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Raphael Habereder
Raphael Habereder

Posted on • Updated on

How to build a basic Docker CI/CD Pipeline with Jenkins

In the last post we talked about the Dos and Don'ts of containers.

We established the following example hierarchy of images:

minimal-baseimage (for example ubuntu, alpine, centos)
|__ nginx-baseimage
|  |__ awesome-website-container
|__ quarkus-baseimage
|  |__ awesome-java-microservice
|__ python-baseimage
   |__ awesome-flask-webapp
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Maybe you dabbled a bit and built a few containers.
A few weeks pass.
You are sick of updating everything yourself.
This needs to be automated in some way, you want to focus on the real thing, your awesome apps!

So let's build a simple pipeline with Jenkins that takes care of patching your Images, and later on, maybe even deploy them for you! Automagically.


Install jenkins with your favorite package manager:


wget -q -O - | sudo apt-key add -
sudo sh -c 'echo deb binary/ > \
sudo apt-get update
sudo apt-get install jenkins openjdk-11-jdk-headless
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Or if you are on MacOS:

brew cask install homebrew/cask-versions/adoptopenjdk8
brew install jenkins-lts
brew services start jenkins-lts
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If you want to run Jenkins on docker, it's going to be a bit more complicated, but it's doable. It just hastened my aging process by about 200 years to make this work on MacOS too.

FROM alpine

USER root
RUN apk add --no-cache \
  bash \
  coreutils \
  curl \
  git \
  git-lfs \
  openssh-client \
  tini \
  ttf-dejavu \
  tzdata \
  unzip \
  openjdk11-jdk \
  shadow \ 

# Install Gosu
RUN set -eux; \
    apk add --no-cache --virtual .gosu-deps \
        ca-certificates \
        dpkg \
        gnupg \
    ; \
    dpkgArch="$(dpkg --print-architecture | awk -F- '{ print $NF }')"; \
    wget -O /usr/local/bin/gosu "$GOSU_VERSION/gosu-$dpkgArch"; \
    wget -O /usr/local/bin/gosu.asc "$GOSU_VERSION/gosu-$dpkgArch.asc"; \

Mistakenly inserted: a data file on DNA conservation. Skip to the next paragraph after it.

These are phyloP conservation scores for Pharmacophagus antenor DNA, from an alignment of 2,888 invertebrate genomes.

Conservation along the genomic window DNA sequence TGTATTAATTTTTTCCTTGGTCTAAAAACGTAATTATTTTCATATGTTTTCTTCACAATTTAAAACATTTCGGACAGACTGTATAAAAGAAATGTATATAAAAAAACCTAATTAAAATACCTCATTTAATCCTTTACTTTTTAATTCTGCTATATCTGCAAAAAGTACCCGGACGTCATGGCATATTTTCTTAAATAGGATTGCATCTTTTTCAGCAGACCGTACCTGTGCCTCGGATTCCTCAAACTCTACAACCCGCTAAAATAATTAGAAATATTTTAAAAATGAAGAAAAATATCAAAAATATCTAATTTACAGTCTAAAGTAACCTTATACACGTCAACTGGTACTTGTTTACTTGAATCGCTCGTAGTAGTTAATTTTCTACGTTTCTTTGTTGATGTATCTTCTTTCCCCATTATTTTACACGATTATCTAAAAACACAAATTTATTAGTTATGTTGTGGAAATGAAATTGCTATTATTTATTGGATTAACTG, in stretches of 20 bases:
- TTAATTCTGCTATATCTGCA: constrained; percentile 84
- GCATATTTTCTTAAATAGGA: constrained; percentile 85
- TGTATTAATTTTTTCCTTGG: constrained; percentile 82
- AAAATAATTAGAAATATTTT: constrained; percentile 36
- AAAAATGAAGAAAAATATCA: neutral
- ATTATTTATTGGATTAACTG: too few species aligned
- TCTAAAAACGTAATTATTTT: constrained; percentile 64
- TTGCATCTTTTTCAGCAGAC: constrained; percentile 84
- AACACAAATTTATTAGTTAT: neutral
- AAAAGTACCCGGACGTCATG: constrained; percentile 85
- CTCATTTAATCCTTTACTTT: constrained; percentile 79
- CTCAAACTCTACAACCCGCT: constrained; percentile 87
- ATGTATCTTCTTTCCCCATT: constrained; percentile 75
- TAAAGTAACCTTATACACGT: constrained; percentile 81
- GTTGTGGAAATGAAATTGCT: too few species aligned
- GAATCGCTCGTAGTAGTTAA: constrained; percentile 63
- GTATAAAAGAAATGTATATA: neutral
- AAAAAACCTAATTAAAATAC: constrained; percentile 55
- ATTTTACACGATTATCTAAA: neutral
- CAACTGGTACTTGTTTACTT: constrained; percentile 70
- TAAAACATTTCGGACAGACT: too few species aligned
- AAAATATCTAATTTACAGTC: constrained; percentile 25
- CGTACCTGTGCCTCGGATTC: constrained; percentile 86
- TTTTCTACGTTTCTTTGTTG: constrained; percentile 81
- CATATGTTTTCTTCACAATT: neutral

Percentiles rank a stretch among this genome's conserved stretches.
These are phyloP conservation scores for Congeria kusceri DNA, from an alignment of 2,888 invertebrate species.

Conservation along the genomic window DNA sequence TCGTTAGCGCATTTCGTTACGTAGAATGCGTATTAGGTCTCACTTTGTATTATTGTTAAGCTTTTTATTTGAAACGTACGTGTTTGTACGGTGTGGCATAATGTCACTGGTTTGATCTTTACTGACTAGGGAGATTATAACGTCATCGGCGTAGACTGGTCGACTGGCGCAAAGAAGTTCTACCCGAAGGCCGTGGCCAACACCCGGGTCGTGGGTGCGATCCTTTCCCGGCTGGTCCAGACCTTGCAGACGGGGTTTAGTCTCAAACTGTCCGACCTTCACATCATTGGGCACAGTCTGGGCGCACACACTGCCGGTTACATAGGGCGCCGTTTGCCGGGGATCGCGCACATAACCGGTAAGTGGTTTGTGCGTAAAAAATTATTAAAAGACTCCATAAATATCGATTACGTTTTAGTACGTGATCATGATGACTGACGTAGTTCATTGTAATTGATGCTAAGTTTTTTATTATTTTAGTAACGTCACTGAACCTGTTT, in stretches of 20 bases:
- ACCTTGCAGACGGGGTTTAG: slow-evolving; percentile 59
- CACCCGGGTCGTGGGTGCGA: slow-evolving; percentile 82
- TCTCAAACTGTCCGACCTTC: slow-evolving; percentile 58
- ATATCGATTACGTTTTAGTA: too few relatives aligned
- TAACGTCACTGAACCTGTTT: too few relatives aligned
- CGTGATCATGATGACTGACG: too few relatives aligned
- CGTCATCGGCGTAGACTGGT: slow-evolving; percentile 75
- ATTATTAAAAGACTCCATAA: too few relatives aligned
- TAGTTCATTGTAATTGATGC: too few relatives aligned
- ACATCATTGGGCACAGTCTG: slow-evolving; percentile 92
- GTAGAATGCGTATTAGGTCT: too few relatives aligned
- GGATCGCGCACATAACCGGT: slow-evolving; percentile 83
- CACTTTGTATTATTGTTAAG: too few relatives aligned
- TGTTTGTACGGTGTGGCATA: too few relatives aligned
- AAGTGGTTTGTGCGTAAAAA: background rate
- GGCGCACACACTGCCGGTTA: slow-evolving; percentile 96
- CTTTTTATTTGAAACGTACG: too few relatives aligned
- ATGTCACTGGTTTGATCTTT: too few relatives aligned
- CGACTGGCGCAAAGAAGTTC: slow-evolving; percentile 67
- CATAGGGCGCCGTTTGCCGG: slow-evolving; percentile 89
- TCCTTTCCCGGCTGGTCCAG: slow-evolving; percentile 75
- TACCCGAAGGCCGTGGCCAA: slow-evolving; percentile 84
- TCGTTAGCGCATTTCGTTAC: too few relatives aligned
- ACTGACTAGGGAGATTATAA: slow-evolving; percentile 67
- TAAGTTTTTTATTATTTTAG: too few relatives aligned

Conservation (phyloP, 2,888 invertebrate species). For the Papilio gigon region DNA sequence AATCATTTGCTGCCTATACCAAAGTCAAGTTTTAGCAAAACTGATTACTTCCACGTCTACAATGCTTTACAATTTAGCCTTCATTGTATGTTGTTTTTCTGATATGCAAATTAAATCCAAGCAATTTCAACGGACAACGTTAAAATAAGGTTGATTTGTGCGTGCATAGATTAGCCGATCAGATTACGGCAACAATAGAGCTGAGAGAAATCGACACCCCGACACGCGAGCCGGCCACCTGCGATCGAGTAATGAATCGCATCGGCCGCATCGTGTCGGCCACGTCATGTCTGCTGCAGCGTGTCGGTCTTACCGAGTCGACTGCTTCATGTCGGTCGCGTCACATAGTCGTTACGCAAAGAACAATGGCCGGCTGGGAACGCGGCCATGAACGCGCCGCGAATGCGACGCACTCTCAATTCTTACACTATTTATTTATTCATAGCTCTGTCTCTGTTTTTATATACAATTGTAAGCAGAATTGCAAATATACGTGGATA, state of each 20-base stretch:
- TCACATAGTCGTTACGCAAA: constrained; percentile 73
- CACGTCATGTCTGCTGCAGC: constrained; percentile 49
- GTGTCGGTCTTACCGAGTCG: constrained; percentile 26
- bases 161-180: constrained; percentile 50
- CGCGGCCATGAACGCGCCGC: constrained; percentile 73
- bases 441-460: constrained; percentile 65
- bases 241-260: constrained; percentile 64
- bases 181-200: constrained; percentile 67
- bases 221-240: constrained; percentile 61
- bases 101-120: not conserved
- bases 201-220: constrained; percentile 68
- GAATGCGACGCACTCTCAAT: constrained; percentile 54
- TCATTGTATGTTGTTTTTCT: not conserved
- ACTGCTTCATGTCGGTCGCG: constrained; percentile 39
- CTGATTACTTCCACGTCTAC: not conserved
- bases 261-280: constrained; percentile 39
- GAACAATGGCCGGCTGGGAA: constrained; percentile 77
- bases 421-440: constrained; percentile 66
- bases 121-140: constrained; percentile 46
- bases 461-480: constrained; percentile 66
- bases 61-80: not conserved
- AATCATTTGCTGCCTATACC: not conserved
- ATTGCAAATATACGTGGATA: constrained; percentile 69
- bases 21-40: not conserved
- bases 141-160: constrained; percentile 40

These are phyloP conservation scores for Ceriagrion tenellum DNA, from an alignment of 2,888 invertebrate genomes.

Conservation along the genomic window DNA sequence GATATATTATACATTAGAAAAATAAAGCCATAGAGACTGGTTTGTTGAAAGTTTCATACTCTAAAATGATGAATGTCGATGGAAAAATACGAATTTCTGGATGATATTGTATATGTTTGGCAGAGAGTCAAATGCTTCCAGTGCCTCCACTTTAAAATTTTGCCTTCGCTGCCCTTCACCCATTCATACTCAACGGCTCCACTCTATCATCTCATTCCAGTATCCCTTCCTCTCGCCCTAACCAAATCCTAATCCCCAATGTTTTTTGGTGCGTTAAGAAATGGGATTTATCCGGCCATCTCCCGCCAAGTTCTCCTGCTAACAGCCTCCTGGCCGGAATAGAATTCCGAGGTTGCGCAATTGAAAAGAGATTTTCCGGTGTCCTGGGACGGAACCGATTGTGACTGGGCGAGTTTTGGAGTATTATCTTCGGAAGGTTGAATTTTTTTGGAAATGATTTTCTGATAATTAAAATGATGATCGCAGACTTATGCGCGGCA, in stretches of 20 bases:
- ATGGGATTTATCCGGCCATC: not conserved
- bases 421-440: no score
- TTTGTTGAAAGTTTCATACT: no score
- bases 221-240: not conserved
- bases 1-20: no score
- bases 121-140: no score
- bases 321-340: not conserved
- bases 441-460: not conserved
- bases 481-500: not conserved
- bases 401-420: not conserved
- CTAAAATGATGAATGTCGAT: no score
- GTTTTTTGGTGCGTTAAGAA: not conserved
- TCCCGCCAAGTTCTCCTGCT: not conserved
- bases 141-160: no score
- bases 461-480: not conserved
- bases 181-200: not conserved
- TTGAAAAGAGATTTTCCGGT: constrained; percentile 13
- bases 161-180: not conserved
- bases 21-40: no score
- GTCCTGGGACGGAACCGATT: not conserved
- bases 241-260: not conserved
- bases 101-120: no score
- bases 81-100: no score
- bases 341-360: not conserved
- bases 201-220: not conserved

# verify the signature
    export GNUPGHOME="$(mktemp -d)"; \
    gpg --batch --keyserver hkps:// --recv-keys B42F6819007F00F88E364FD4036A9C25BF357DD4; \
    gpg --batch --verify /usr/local/bin/gosu.asc /usr/local/bin/gosu; \
    command -v gpgconf && gpgconf --kill all || :; \
    rm -rf "$GNUPGHOME" /usr/local/bin/gosu.asc; \
# clean up fetch dependencies
    apk del --no-network .gosu-deps; \
    chmod +x /usr/local/bin/gosu; \
# verify that the binary works
    gosu --version; \
    gosu nobody true

ARG user=jenkins
ARG group=jenkins
ARG uid=1001
ARG gid=1001
ARG http_port=8080
ARG agent_port=50000
ARG JENKINS_HOME=/var/jenkins_home
ARG REF=/usr/share/jenkins/ref


# Jenkins is run with user `jenkins`, uid = 1000
# If you bind mount a volume from the host or a data container,
# ensure you use the same uid
RUN mkdir -p $JENKINS_HOME \
  && chown ${uid}:${gid} $JENKINS_HOME \
  && addgroup -g ${gid} ${group} \
  && adduser -h "$JENKINS_HOME" -u ${uid} -G ${group} -s /bin/bash -D ${user} 

# Jenkins home directory is a volume, so configuration and build history
# can be persisted and survive image upgrades

# $REF (defaults to `/usr/share/jenkins/ref/`) contains all reference configuration we want
# to set on a fresh new installation. Use it to bundle additional plugins
# or config file with your custom jenkins Docker image.
RUN mkdir -p ${REF}/init.groovy.d

# jenkins version being bundled in this docker image

# jenkins.war checksum, download will be validated using it
ARG JENKINS_SHA=6c95721b90272949ed8802cab8a84d7429306f72b180c5babc33f5b073e1c47c

# Can be used to customize where jenkins.war gets downloaded from

# Could use ADD but this one does not check Last-Modified header neither does it allow to control checksum
# See
RUN curl -fsSL ${JENKINS_URL} -o /usr/share/jenkins/jenkins.war \
  && echo "${JENKINS_SHA}  /usr/share/jenkins/jenkins.war" | sha256sum -c -

RUN chown -R ${user} "$JENKINS_HOME" "$REF"

# For main web interface:
EXPOSE ${http_port}

# Will be used by attached agents:
EXPOSE ${agent_port}


# Download and place scripts needed to run
RUN curl -o /usr/local/bin/jenkins-support && \
    curl -o /usr/local/bin/ && \
    curl -o /bin/tini && \
    curl -o /usr/local/bin/ && \
    curl -o /usr/local/bin/

COPY --chown=${user} /

RUN chmod +x /usr/local/bin/ /usr/local/bin/ /usr/local/bin/ /bin/tini /usr/local/bin/jenkins-support
RUN chmod +x /

# Stay root, the entrypoint drops down to User jenkins via gosu
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# Stolen from: Brandon Mitchell <>
# License: MIT
# Source Repo:

set -x